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I'm reading lines from a text file using fgets();

I have a loop with: while(!feof(fp))

The thing is, the program keeps entering the loop even after I've reached and read the last line, and in debug the file ptr shows only dots and not a string of data.

How can I get it to know I've reached the end and not enter the loop again?

        while (!feof(fp)) {
            if (strcmp(data2->ID ,data1->ID)<0) {

                fseek(fp, backTo, SEEK_SET);
                fprintf( fp, "%s",lin2);
                fprintf( fp, "%s",lin1);

                flag = 1;


            if(fgets(line2, sizeof(line2),fp)!=NULL)
                strcpy(data2->ID,strtok (line2,","));


There are only 2 lines in the text file, I'm using fseek and going to the begining of the file then I use fprintf twice and write on those lines, after that I should reach the EOF

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More code please. – svens Mar 18 '11 at 16:42
Simplify your code, see if feof still misbehaving. For starters, fset may reset the eof flag. – Arkadiy Mar 18 '11 at 17:01
up vote 4 down vote accepted

Do you mean it enters the loop once?

feof(fp) returns true if the program has attempted to read beyond the end of file, not when it's read up to it. The system doesn't necessarily know if there's more of a file (it may be dynamically generated, stdin being the canonical example), but does know if it hit an end of file.

You need to test feof(fp) after each fgets(fp), or test to see how many characters were returned by fgets(fp), or do a one-character get and unget.

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it keep entering the loop and doesn't know when it reaches the end of file – Nadav Mar 18 '11 at 16:53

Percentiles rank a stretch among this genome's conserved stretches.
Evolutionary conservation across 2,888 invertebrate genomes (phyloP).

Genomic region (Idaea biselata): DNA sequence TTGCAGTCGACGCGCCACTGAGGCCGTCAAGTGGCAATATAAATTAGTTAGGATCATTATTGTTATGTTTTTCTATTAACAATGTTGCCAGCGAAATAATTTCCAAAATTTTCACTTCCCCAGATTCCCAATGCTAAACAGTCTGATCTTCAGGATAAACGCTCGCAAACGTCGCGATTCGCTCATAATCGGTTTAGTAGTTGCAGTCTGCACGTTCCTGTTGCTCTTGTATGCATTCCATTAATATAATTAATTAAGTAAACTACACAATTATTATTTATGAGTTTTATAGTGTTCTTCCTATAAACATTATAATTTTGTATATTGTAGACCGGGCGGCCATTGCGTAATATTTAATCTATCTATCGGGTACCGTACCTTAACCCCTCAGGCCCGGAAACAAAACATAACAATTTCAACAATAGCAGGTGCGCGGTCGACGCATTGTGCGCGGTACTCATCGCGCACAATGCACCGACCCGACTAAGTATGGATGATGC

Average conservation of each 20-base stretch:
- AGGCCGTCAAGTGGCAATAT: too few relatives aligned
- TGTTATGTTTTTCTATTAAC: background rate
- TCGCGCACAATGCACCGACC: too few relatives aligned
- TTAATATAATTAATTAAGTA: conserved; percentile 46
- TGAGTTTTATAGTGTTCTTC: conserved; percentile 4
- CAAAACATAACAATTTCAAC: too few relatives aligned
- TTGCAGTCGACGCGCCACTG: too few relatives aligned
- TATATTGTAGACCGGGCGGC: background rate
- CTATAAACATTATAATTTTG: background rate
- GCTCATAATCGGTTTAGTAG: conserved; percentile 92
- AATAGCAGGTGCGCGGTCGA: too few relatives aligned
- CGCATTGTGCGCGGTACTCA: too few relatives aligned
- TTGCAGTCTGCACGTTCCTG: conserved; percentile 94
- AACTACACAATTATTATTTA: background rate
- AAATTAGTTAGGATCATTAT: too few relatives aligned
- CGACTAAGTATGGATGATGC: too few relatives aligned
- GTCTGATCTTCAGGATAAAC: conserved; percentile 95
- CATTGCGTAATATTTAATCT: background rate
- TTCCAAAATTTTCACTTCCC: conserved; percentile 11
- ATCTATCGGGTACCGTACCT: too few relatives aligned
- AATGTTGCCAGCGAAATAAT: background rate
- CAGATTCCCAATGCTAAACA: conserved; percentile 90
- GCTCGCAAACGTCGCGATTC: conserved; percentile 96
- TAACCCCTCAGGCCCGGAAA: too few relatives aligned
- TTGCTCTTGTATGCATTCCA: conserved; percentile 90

@Nadav: Could you be more exact? Does it enter the while loop body once after reading the last input, or more than once, in the same run? – David Thornley Mar 18 '11 at 16:58
there's a fseek call that takes the file ptr 2 lines up, there are only 2 lines in the files, i write over them using fprintf, after i write over them i use fgets and then i should rach the eof, but it keeps going in the while loop forever – Nadav Mar 18 '11 at 17:00
I think you misunderstand how files work. They're based on bytes, not lines, so if you overwrite the last 2 lines with something shorter, there will still be the end of the old file contents left behind. Also, it's impossible in C to switch between reading and writing on FILE without an intervening seek. Attempting to do so results in undefined behavior, which you may be seeing. – R.. Mar 18 '11 at 17:41

Well I use this custom function....

BOOL    CheckFileEnd(FILE *fp)
    BOOL res;
    long currentOffset = ftell(fp);

    fseek(fp, 0, SEEK_END);

    if(currentOffset >= ftell(fp))
        res = TRUE;
        res = FALSE;

    fseek(fp, currentOffset, SEEK_SET);

    return res;
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